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OPLIN 4Cast #197: RSS is dead, long live the Tweet?

Posted in 4cast

RSS sad faceThe October 1 demise of Bloglines that was announced a couple of weeks ago launched a raft of articles about the decline—or not—of RSS readers. Many libraries use RSS feeds from their websites to pass along news and announcements to their patron base. Some people now think that RSS feeds are being replaced by even shorter “feeds” from Facebook and Twitter. Perhaps the lesson here for libraries is to cover all your bases. Don’t depend on RSS alone to publish your news, and don’t ignore Facebook and Twitter.

  • Twitter has killed RSS readers (Business Insider/Henry Blodget) “RSS readers, the wave of the future a few years ago, are now basically toast, thanks largely (we think) to Twitter, Facebook, and other forms of social media (especially Twitter).”
  • Bloglines update (Ask Official Blog, 9/10/2010) “The Internet has undergone a major evolution. The real-time information RSS was so astute at delivering (primarily, blog feeds) is now gained through conversations, and consuming this information has become a social experience. […] Today RSS is the enabling technology — the infrastructure, the delivery system. RSS is a means to an end, not a consumer experience in and of itself. As a result, RSS aggregator usage has slowed significantly, and Bloglines isn’t the only service to feel the impact. The writing is on the wall.”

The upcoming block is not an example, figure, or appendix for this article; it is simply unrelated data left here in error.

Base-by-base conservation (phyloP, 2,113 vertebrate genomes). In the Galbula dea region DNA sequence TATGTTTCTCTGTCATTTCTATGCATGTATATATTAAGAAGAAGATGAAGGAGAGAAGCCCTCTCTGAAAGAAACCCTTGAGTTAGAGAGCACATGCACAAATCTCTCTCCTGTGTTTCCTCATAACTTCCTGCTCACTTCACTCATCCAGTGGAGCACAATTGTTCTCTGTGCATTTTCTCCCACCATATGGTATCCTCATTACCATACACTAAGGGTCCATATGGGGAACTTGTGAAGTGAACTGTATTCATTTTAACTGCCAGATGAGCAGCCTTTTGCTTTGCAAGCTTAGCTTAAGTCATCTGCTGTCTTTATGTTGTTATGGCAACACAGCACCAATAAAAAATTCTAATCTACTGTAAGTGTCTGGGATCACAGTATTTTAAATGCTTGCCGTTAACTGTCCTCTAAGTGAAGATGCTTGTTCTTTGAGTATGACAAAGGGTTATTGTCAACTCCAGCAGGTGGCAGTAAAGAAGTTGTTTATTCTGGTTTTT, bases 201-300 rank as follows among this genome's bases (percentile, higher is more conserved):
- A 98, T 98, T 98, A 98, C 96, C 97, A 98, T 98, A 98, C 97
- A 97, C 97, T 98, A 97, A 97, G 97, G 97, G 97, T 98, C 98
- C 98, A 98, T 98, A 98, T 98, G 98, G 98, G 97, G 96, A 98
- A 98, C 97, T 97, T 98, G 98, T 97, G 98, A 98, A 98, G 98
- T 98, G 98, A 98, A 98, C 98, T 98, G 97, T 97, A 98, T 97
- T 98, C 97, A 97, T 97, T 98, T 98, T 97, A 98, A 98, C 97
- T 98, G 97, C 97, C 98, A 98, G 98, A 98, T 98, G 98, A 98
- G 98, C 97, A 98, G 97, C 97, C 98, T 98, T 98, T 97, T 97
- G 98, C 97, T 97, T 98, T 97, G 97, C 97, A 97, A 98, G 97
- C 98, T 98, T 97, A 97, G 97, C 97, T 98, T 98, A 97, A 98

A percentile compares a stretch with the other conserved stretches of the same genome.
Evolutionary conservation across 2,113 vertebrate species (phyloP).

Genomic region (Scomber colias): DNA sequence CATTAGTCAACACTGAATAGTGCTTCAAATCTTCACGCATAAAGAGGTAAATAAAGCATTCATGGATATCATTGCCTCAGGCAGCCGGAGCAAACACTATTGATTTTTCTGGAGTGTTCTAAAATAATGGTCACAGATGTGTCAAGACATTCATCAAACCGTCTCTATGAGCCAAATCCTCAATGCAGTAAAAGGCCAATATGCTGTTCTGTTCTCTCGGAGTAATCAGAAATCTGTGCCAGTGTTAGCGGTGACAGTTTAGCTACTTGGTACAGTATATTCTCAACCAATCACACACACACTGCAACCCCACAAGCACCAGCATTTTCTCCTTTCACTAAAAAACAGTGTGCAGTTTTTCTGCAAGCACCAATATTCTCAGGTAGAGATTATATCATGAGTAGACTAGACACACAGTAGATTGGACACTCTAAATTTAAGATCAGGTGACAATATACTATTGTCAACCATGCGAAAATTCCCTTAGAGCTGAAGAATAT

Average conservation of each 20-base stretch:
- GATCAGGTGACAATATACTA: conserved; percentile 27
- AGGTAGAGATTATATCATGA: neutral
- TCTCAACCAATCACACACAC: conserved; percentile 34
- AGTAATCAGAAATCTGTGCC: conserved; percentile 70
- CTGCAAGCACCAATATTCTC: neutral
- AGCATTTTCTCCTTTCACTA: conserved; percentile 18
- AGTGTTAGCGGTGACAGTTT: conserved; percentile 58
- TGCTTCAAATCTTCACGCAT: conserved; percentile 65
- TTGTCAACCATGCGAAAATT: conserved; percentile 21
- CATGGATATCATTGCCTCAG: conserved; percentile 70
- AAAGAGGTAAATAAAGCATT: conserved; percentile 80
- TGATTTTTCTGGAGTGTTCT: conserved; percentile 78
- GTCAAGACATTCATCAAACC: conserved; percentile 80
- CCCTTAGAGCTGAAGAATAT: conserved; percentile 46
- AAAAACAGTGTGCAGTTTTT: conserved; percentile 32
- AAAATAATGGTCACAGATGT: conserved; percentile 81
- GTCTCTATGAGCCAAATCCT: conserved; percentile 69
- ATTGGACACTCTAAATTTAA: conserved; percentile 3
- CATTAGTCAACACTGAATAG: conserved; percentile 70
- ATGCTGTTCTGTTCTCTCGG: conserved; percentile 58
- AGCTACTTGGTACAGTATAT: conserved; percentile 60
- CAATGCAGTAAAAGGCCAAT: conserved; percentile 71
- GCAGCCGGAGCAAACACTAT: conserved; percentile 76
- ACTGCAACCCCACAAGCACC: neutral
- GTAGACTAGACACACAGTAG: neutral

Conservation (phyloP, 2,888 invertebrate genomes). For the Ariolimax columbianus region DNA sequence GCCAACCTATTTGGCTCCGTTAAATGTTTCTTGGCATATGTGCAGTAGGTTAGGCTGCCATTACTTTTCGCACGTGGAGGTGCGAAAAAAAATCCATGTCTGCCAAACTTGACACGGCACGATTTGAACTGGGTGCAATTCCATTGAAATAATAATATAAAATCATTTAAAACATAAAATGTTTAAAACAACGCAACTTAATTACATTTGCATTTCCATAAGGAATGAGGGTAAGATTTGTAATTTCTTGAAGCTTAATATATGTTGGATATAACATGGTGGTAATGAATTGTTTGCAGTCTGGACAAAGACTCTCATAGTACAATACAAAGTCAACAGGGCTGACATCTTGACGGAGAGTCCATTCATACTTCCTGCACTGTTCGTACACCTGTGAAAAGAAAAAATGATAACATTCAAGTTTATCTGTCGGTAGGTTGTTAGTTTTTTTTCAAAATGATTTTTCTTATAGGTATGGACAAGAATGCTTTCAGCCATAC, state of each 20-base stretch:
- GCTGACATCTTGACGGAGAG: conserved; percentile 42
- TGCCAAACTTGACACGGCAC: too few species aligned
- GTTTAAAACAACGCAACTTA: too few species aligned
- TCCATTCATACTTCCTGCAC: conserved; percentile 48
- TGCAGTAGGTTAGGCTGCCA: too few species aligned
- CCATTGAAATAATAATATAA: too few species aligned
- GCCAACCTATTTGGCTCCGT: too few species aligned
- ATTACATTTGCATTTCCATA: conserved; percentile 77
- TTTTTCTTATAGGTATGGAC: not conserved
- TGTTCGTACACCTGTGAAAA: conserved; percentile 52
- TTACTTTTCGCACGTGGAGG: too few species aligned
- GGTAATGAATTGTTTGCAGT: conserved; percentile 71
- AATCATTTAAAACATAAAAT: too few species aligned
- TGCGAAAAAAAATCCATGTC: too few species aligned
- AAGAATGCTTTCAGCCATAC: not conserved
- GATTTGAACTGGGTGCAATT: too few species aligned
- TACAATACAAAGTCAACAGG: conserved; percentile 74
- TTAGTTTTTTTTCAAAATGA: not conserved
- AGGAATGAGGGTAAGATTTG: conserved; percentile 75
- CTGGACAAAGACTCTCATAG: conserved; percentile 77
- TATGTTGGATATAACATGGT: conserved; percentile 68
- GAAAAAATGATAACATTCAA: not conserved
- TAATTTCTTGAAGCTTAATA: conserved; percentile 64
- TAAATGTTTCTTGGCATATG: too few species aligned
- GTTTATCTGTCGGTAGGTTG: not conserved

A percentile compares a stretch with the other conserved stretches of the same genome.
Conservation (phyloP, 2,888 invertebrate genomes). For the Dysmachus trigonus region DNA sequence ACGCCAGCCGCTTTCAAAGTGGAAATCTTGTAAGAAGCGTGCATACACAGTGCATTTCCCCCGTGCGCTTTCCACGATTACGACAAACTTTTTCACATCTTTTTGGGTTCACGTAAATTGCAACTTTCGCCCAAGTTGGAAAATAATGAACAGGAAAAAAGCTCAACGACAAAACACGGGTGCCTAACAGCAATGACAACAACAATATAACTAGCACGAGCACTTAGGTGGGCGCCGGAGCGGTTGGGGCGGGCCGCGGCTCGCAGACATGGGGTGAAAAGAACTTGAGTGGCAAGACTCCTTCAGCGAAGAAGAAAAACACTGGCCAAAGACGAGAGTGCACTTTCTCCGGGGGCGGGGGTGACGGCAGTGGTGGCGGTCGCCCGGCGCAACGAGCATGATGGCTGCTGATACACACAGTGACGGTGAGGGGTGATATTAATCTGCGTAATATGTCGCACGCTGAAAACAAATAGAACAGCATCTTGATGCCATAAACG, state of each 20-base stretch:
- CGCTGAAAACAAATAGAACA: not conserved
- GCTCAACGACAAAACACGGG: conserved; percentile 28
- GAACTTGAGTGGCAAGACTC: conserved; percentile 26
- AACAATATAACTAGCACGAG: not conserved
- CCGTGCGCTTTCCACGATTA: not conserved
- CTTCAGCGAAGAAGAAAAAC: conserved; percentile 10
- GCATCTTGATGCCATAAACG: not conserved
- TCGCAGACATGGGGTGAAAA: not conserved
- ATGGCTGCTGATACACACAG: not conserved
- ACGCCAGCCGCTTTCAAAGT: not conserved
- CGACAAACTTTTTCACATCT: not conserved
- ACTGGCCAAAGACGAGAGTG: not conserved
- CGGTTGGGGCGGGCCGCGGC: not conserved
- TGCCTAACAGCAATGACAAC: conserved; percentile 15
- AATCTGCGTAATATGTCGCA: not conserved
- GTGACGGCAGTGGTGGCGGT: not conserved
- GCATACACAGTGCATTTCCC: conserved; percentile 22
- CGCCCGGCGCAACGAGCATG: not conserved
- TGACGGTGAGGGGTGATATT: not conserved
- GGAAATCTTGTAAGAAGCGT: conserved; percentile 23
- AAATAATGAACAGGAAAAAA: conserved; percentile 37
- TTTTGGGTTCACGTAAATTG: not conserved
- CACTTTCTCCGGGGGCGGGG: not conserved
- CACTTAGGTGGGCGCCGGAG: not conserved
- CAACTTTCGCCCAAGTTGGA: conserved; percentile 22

• No, RSS is not dead (GigaOM/Mathew Ingram) “While Twitter may be more real-time —and built for consuming news in a way that relies on the principle that ‘if the news is important, it will find me’—there is still a place for moving outside of Twitter to look for alternative sources. In fact, many of the tweets with links that I wind up reading and saving come from either RSS itself (from people’s blogs published to Twitter) or via someone’s RSS reader.”
  • Saying “RSS is dead” is dead (TechCrunch/MG Siegler) “If I said ‘RSS’ to my mother, she would have absolutely no idea what I was talking about. If I said ‘Twitter’ or ‘Facebook’ to her, she knows who those are — she even uses them. That said, RSS does still often provide at least a partial backbone for those services she does know. For example, it’s RSS that auto-syndicates the content from TechCrunch to Twitter and Facebook where she reads it.”

Competing Facts:
Last February, Hitwise published data showing a significant decline in visits to Google Reader, but now Google has published their own data showing that the number of Reader users has been continuously increasing.